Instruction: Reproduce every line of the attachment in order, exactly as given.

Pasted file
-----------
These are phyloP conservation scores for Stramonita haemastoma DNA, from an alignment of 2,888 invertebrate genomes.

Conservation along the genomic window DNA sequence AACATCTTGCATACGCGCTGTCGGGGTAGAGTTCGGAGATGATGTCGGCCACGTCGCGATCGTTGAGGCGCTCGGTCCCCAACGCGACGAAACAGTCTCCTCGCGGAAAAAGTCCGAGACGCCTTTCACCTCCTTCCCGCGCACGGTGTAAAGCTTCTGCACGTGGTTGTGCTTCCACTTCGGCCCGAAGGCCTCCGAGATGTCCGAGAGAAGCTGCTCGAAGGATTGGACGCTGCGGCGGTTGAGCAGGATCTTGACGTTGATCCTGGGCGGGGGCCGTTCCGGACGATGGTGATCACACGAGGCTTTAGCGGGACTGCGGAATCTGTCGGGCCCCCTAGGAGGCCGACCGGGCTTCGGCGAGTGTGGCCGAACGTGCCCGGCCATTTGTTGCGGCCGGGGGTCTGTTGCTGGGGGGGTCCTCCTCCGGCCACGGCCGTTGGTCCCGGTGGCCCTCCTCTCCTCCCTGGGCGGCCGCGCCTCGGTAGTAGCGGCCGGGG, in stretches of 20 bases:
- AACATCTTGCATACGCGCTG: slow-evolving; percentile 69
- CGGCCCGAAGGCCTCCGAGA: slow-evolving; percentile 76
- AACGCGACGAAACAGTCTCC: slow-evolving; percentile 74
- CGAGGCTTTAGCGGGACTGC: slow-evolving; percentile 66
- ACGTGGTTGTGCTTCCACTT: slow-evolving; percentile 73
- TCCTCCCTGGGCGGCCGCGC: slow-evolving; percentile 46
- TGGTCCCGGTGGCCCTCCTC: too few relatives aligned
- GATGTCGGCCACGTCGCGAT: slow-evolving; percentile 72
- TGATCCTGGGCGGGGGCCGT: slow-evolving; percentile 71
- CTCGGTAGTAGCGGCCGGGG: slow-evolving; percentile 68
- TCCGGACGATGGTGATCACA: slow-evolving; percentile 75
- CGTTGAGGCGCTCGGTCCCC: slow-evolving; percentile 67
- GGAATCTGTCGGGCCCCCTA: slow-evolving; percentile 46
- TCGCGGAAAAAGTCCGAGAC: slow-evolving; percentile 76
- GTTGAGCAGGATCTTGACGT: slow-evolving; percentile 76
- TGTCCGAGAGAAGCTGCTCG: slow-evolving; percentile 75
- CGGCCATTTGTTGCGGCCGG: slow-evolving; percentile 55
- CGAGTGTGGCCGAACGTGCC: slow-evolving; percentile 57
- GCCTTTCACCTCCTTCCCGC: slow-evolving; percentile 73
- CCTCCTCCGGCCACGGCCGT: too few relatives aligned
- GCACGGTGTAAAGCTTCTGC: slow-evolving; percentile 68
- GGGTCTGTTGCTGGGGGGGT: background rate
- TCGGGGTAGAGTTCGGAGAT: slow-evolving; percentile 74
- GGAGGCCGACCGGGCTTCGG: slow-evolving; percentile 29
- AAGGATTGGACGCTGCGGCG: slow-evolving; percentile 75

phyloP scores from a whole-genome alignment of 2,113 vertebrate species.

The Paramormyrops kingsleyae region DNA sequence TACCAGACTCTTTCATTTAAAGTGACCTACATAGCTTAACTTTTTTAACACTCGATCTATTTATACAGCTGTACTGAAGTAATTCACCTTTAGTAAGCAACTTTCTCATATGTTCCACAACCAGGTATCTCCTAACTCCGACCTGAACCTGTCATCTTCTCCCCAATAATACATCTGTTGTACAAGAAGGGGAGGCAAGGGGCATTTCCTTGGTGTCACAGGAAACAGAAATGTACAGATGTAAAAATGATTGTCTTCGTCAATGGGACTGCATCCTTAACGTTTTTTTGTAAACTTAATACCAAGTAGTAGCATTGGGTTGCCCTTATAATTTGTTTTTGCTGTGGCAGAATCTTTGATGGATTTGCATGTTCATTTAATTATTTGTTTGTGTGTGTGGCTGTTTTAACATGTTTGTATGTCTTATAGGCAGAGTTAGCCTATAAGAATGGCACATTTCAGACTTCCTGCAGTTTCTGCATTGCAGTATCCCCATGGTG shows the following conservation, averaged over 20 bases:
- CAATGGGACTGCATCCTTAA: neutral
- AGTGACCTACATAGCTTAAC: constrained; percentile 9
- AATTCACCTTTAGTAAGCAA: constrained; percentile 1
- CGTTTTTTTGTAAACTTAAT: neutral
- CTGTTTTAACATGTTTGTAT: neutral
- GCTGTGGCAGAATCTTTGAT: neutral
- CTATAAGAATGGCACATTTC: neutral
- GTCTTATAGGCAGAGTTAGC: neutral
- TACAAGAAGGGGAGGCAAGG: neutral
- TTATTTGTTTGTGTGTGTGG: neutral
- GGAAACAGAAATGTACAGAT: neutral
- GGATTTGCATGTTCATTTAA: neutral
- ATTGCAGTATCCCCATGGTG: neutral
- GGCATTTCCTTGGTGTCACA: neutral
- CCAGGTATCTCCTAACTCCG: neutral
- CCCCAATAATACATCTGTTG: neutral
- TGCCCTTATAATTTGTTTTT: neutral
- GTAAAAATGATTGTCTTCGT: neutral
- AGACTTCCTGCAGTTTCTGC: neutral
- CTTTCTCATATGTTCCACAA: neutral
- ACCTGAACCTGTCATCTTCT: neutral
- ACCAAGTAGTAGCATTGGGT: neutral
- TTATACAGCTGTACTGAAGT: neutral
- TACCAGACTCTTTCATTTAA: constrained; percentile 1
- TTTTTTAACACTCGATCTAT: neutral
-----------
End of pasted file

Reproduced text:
These are phyloP conservation scores for Stramonita haemastoma DNA, from an alignment of 2,888 invertebrate genomes.

Conservation along the genomic window DNA sequence AACATCTTGCATACGCGCTGTCGGGGTAGAGTTCGGAGATGATGTCGGCCACGTCGCGATCGTTGAGGCGCTCGGTCCCCAACGCGACGAAACAGTCTCCTCGCGGAAAAAGTCCGAGACGCCTTTCACCTCCTTCCCGCGCACGGTGTAAAGCTTCTGCACGTGGTTGTGCTTCCACTTCGGCCCGAAGGCCTCCGAGATGTCCGAGAGAAGCTGCTCGAAGGATTGGACGCTGCGGCGGTTGAGCAGGATCTTGACGTTGATCCTGGGCGGGGGCCGTTCCGGACGATGGTGATCACACGAGGCTTTAGCGGGACTGCGGAATCTGTCGGGCCCCCTAGGAGGCCGACCGGGCTTCGGCGAGTGTGGCCGAACGTGCCCGGCCATTTGTTGCGGCCGGGGGTCTGTTGCTGGGGGGGTCCTCCTCCGGCCACGGCCGTTGGTCCCGGTGGCCCTCCTCTCCTCCCTGGGCGGCCGCGCCTCGGTAGTAGCGGCCGGGG, in stretches of 20 bases:
- AACATCTTGCATACGCGCTG: slow-evolving; percentile 69
- CGGCCCGAAGGCCTCCGAGA: slow-evolving; percentile 76
- AACGCGACGAAACAGTCTCC: slow-evolving; percentile 74
- CGAGGCTTTAGCGGGACTGC: slow-evolving; percentile 66
- ACGTGGTTGTGCTTCCACTT: slow-evolving; percentile 73
- TCCTCCCTGGGCGGCCGCGC: slow-evolving; percentile 46
- TGGTCCCGGTGGCCCTCCTC: too few relatives aligned
- GATGTCGGCCACGTCGCGAT: slow-evolving; percentile 72
- TGATCCTGGGCGGGGGCCGT: slow-evolving; percentile 71
- CTCGGTAGTAGCGGCCGGGG: slow-evolving; percentile 68
- TCCGGACGATGGTGATCACA: slow-evolving; percentile 75
- CGTTGAGGCGCTCGGTCCCC: slow-evolving; percentile 67
- GGAATCTGTCGGGCCCCCTA: slow-evolving; percentile 46
- TCGCGGAAAAAGTCCGAGAC: slow-evolving; percentile 76
- GTTGAGCAGGATCTTGACGT: slow-evolving; percentile 76
- TGTCCGAGAGAAGCTGCTCG: slow-evolving; percentile 75
- CGGCCATTTGTTGCGGCCGG: slow-evolving; percentile 55
- CGAGTGTGGCCGAACGTGCC: slow-evolving; percentile 57
- GCCTTTCACCTCCTTCCCGC: slow-evolving; percentile 73
- CCTCCTCCGGCCACGGCCGT: too few relatives aligned
- GCACGGTGTAAAGCTTCTGC: slow-evolving; percentile 68
- GGGTCTGTTGCTGGGGGGGT: background rate
- TCGGGGTAGAGTTCGGAGAT: slow-evolving; percentile 74
- GGAGGCCGACCGGGCTTCGG: slow-evolving; percentile 29
- AAGGATTGGACGCTGCGGCG: slow-evolving; percentile 75

phyloP scores from a whole-genome alignment of 2,113 vertebrate species.

The Paramormyrops kingsleyae region DNA sequence TACCAGACTCTTTCATTTAAAGTGACCTACATAGCTTAACTTTTTTAACACTCGATCTATTTATACAGCTGTACTGAAGTAATTCACCTTTAGTAAGCAACTTTCTCATATGTTCCACAACCAGGTATCTCCTAACTCCGACCTGAACCTGTCATCTTCTCCCCAATAATACATCTGTTGTACAAGAAGGGGAGGCAAGGGGCATTTCCTTGGTGTCACAGGAAACAGAAATGTACAGATGTAAAAATGATTGTCTTCGTCAATGGGACTGCATCCTTAACGTTTTTTTGTAAACTTAATACCAAGTAGTAGCATTGGGTTGCCCTTATAATTTGTTTTTGCTGTGGCAGAATCTTTGATGGATTTGCATGTTCATTTAATTATTTGTTTGTGTGTGTGGCTGTTTTAACATGTTTGTATGTCTTATAGGCAGAGTTAGCCTATAAGAATGGCACATTTCAGACTTCCTGCAGTTTCTGCATTGCAGTATCCCCATGGTG shows the following conservation, averaged over 20 bases:
- CAATGGGACTGCATCCTTAA: neutral
- AGTGACCTACATAGCTTAAC: constrained; percentile 9
- AATTCACCTTTAGTAAGCAA: constrained; percentile 1
- CGTTTTTTTGTAAACTTAAT: neutral
- CTGTTTTAACATGTTTGTAT: neutral
- GCTGTGGCAGAATCTTTGAT: neutral
- CTATAAGAATGGCACATTTC: neutral
- GTCTTATAGGCAGAGTTAGC: neutral
- TACAAGAAGGGGAGGCAAGG: neutral
- TTATTTGTTTGTGTGTGTGG: neutral
- GGAAACAGAAATGTACAGAT: neutral
- GGATTTGCATGTTCATTTAA: neutral
- ATTGCAGTATCCCCATGGTG: neutral
- GGCATTTCCTTGGTGTCACA: neutral
- CCAGGTATCTCCTAACTCCG: neutral
- CCCCAATAATACATCTGTTG: neutral
- TGCCCTTATAATTTGTTTTT: neutral
- GTAAAAATGATTGTCTTCGT: neutral
- AGACTTCCTGCAGTTTCTGC: neutral
- CTTTCTCATATGTTCCACAA: neutral
- ACCTGAACCTGTCATCTTCT: neutral
- ACCAAGTAGTAGCATTGGGT: neutral
- TTATACAGCTGTACTGAAGT: neutral
- TACCAGACTCTTTCATTTAA: constrained; percentile 1
- TTTTTTAACACTCGATCTAT: neutral